“Oh, Gregory.” She laughed. “Your fervent kindness and understanding are so quaint. You are going to make an excellent bishop one day.”

Bishop? Evie now vaguely remembered that he was rumored to perhaps be looking for a living—surely his marquess father or now brother could have provided one. She also recalled that he’d taught at Oxford.

“I’m going to talk to Clifford about this.” Lord Gregory sounded farther away, as if he’d started walking.

“Go right ahead. In the meantime, do not bring that mongrel into my house. He’ll have to stay in the stables.” Hooves sounded against the ground once more, and Evie determined the busybody had ridden away.

Frowning, Evie cut across the damp grass toward the track that led back to Threadbury Hall. She regretted not taking Ash with her. He wouldn’t be happy in the stables all by himself.

But he wouldn’t be, of course. Certainly, the stable lads would be delighted to have him. Indeed, he’d likely be more pampered there.

Or perhaps Lord Gregory would ignore his sister-in-law’s edict. That house had been his home for far longer than hers, after all. Yes, that was what Evie wished to believe, that Lord Gregory would keep Ash safe and warm.

By the time she reached the house, she’d convinced herself that Lord Gregory would find Ash’s home quickly and she’d never see the puppy again. That was for the best, just as it would be that she didn’t see Lord Gregory again. He was far too charming. Too handsome. Too…kind and understanding, to borrow his horrid sister-in-law’s description.

Heloise was seated in the small drawing room, which Evie entered from the rear patio. “How was your walk?”

“Chilly.” Evie said nothing about finding Ash or encountering Lord Gregory. She especially wasn’t going to mention the nasty neighbor. She’d tell Alfred about the dog and ask if he could investigate the matter with his tenants.

“I’ve news to share.” Heloise’s blue eyes, so similar to Evie’s own, sparkled with excitement. “We’ve decided to host a dinner party for some of the neighbors. It will be a couple of nights after the assembly.”

Evie paused in removing her hat. “Which neighbors?”

“Several people, notably the vicar and his wife, and Lord and Lady Witney. The vicar said they are receiving invitations and will attend the assembly.”

“Did you already invite everyone?” Evie asked, hoping these were plans that had not yet been executed.

“Yes. Alfred went to distribute the invitations. I would have gone with him, but Henry was fussing.” Henry, named for their father, was Evie’s year-old nephew.

Suppressing a groan, Evie tried to summon a smile and failed. She didn’t want to tell Heloise what she’d overheard earlier, but then she ought to prepare her sister for Lady Witney’s meanness. Except Heloise looked so happy. She deserved a nice evening. Perhaps Evie could ensure the Witneys didn’t come. It wasn’t as if they wanted to.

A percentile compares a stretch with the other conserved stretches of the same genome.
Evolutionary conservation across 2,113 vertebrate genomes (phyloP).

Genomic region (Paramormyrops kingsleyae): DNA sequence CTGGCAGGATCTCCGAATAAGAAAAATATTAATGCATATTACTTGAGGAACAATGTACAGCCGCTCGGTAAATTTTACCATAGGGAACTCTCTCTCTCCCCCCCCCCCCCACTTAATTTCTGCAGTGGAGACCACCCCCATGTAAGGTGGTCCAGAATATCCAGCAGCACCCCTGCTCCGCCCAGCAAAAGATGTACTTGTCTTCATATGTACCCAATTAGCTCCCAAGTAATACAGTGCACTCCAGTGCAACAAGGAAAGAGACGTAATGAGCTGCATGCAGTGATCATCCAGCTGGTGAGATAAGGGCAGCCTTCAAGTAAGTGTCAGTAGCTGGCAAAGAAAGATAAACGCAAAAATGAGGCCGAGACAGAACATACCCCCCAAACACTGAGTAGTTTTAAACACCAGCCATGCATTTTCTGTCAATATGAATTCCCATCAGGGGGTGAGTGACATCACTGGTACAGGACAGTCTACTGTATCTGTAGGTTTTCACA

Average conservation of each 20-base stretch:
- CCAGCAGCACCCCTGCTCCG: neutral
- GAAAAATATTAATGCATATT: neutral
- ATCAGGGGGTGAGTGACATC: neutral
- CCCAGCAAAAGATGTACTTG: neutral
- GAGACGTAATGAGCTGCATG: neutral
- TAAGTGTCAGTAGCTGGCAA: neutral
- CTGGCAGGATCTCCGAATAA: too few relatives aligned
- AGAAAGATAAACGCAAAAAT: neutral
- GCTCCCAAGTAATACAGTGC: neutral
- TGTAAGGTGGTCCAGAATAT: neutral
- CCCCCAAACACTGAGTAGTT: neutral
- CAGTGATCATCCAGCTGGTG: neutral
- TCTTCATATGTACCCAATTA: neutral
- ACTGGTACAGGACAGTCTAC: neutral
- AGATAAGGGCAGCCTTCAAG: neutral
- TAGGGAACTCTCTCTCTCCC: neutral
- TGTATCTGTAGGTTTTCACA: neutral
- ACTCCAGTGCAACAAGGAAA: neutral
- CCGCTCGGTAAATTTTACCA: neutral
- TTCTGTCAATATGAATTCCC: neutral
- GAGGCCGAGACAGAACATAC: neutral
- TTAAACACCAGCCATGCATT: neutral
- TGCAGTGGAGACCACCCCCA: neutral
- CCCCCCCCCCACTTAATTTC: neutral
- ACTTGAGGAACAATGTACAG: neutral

“I’ve decided to attend the assembly after all,” Evie said, sweeping her hat from her head and removing her gloves.

“Splendid!” Heloise’s joyful response was cut short when her eyes narrowed slightly. “Why the sudden change of heart? I thought I was going to have to drag you.”

“Because I know how much it means to you,” Evie said warmly. That, and she’d use the opportunity to encourage Lord Gregory to keep his brother and sister-in-law at home.

“I’m so pleased, thank you. I know you worry you’ll be recognized someday.” Heloise’s gaze filled with sympathy. She didn’t like that Evie had chosen to hide her identity, to pretend to be someone she wasn’t. And sometimes Evie agreed with her. Sometimes, she wanted everyone to know that she and Heloise were sisters, that they’d been visited by tragic circumstance and had risen from the ashes—like phoenixes—to not only survive, but thrive.

However, Evie wasn’t like Heloise. She didn’t have her sister’s strength and confidence. Everyone thought Evie possessed those traits, but they didn’t really know her. She didn’t want them to. It was easier to hide herself, particularly her past as a courtesan, than face scrutiny and certain rejection.

“I’ll just keep my eyes open for who is in attendance. It’s unlikely any of the gentlemen who might recognize me from my Cyprian days will be at a rural assembly in Oxfordshire.” Most of those men were either her friends, or they wouldn’t want to reveal her past for fear of implicating their own scandalous behavior. Evie smiled at her sister to ease her concern.

Heloise nodded. “I’m sure you’re right about that.”

Evie had preferred when her sister and Alfred had lived farther north, in Nottinghamshire. There’d been little chance of running into anyone from London there. But they’d wanted a larger house, more land, and to be closer to Evie in London.

“I’m going to take a warm bath,” Evie said, crossing the drawing room.

“Wonderful,” Heloise murmured.

Evie paused at the doorway and looked back at her sister. Her head was bent over her needlework. She looked the consummate country squire’s wife—exactly what she should be. No, she should be a countess or a duchess. That had been their station. Before war and chance had torn it away.

Stiffening, Evie turned and pushed the bitterness from her mind.